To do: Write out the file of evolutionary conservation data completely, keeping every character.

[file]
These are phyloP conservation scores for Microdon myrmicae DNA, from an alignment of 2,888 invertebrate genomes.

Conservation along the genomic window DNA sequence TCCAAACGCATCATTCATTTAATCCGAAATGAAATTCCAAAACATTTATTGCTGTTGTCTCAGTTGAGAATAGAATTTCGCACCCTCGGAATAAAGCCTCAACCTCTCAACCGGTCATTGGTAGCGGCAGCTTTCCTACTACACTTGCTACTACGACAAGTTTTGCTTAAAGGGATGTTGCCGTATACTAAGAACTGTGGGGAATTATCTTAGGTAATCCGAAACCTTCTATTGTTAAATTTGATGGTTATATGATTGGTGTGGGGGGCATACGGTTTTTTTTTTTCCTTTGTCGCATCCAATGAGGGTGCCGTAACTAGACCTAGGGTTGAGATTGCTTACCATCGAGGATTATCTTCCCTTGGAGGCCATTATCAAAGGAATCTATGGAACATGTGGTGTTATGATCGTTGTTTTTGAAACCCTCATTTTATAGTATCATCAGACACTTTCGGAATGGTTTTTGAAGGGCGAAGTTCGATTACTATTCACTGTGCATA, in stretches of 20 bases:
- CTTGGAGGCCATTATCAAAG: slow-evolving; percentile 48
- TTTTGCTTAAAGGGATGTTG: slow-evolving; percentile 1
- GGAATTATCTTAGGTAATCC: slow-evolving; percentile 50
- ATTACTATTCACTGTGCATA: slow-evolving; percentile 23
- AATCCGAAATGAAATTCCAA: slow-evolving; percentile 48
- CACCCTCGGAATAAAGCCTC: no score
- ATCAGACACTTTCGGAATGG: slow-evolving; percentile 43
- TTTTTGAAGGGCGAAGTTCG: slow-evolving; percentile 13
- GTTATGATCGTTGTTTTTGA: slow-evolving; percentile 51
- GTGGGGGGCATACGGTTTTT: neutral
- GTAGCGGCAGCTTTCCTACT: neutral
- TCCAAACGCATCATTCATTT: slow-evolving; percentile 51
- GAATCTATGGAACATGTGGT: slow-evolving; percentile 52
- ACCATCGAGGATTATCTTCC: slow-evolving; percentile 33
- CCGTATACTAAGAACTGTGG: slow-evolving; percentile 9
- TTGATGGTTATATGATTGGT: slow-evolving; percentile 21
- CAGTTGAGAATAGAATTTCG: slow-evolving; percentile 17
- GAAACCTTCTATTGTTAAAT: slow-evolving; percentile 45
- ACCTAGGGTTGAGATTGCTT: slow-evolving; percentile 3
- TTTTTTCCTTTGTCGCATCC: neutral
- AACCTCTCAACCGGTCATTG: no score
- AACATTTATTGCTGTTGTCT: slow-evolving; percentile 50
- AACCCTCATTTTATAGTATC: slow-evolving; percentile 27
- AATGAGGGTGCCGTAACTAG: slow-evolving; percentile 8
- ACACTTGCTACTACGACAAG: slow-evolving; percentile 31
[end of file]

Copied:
These are phyloP conservation scores for Microdon myrmicae DNA, from an alignment of 2,888 invertebrate genomes.

Conservation along the genomic window DNA sequence TCCAAACGCATCATTCATTTAATCCGAAATGAAATTCCAAAACATTTATTGCTGTTGTCTCAGTTGAGAATAGAATTTCGCACCCTCGGAATAAAGCCTCAACCTCTCAACCGGTCATTGGTAGCGGCAGCTTTCCTACTACACTTGCTACTACGACAAGTTTTGCTTAAAGGGATGTTGCCGTATACTAAGAACTGTGGGGAATTATCTTAGGTAATCCGAAACCTTCTATTGTTAAATTTGATGGTTATATGATTGGTGTGGGGGGCATACGGTTTTTTTTTTTCCTTTGTCGCATCCAATGAGGGTGCCGTAACTAGACCTAGGGTTGAGATTGCTTACCATCGAGGATTATCTTCCCTTGGAGGCCATTATCAAAGGAATCTATGGAACATGTGGTGTTATGATCGTTGTTTTTGAAACCCTCATTTTATAGTATCATCAGACACTTTCGGAATGGTTTTTGAAGGGCGAAGTTCGATTACTATTCACTGTGCATA, in stretches of 20 bases:
- CTTGGAGGCCATTATCAAAG: slow-evolving; percentile 48
- TTTTGCTTAAAGGGATGTTG: slow-evolving; percentile 1
- GGAATTATCTTAGGTAATCC: slow-evolving; percentile 50
- ATTACTATTCACTGTGCATA: slow-evolving; percentile 23
- AATCCGAAATGAAATTCCAA: slow-evolving; percentile 48
- CACCCTCGGAATAAAGCCTC: no score
- ATCAGACACTTTCGGAATGG: slow-evolving; percentile 43
- TTTTTGAAGGGCGAAGTTCG: slow-evolving; percentile 13
- GTTATGATCGTTGTTTTTGA: slow-evolving; percentile 51
- GTGGGGGGCATACGGTTTTT: neutral
- GTAGCGGCAGCTTTCCTACT: neutral
- TCCAAACGCATCATTCATTT: slow-evolving; percentile 51
- GAATCTATGGAACATGTGGT: slow-evolving; percentile 52
- ACCATCGAGGATTATCTTCC: slow-evolving; percentile 33
- CCGTATACTAAGAACTGTGG: slow-evolving; percentile 9
- TTGATGGTTATATGATTGGT: slow-evolving; percentile 21
- CAGTTGAGAATAGAATTTCG: slow-evolving; percentile 17
- GAAACCTTCTATTGTTAAAT: slow-evolving; percentile 45
- ACCTAGGGTTGAGATTGCTT: slow-evolving; percentile 3
- TTTTTTCCTTTGTCGCATCC: neutral
- AACCTCTCAACCGGTCATTG: no score
- AACATTTATTGCTGTTGTCT: slow-evolving; percentile 50
- AACCCTCATTTTATAGTATC: slow-evolving; percentile 27
- AATGAGGGTGCCGTAACTAG: slow-evolving; percentile 8
- ACACTTGCTACTACGACAAG: slow-evolving; percentile 31